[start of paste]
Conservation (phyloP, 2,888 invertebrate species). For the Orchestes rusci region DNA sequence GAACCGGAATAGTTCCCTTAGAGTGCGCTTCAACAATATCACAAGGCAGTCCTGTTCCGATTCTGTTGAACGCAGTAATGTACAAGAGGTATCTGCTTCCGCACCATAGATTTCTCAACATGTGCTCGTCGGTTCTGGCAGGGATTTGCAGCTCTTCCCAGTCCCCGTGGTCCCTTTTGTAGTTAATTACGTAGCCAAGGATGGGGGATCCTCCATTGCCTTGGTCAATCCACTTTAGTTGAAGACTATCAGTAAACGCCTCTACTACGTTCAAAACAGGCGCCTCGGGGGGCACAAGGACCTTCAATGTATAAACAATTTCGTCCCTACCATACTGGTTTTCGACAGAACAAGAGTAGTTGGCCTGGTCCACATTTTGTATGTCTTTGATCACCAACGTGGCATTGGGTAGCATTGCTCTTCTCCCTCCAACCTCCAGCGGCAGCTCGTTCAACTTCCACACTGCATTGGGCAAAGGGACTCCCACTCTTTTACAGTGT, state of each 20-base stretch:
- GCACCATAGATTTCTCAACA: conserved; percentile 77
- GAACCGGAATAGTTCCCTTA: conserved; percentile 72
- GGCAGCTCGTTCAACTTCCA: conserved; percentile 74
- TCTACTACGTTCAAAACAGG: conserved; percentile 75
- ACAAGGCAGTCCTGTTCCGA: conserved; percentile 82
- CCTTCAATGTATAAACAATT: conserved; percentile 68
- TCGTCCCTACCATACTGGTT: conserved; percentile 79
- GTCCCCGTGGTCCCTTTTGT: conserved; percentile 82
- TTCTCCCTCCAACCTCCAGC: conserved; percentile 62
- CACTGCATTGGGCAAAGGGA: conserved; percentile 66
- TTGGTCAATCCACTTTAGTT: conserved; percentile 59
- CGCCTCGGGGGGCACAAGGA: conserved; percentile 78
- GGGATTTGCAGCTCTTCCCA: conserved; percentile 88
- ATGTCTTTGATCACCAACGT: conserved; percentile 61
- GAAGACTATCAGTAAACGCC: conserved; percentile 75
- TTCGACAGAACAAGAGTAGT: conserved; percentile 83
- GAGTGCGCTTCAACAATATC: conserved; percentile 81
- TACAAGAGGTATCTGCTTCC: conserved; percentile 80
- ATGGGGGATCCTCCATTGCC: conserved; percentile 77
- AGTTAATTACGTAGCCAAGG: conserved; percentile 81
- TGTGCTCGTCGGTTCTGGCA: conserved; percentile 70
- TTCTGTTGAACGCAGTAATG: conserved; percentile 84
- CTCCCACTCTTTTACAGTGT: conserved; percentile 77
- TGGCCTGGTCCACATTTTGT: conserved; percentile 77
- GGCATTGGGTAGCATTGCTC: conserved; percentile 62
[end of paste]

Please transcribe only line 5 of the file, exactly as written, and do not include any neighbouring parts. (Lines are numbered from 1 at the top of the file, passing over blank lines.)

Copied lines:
- TCTACTACGTTCAAAACAGG: conserved; percentile 75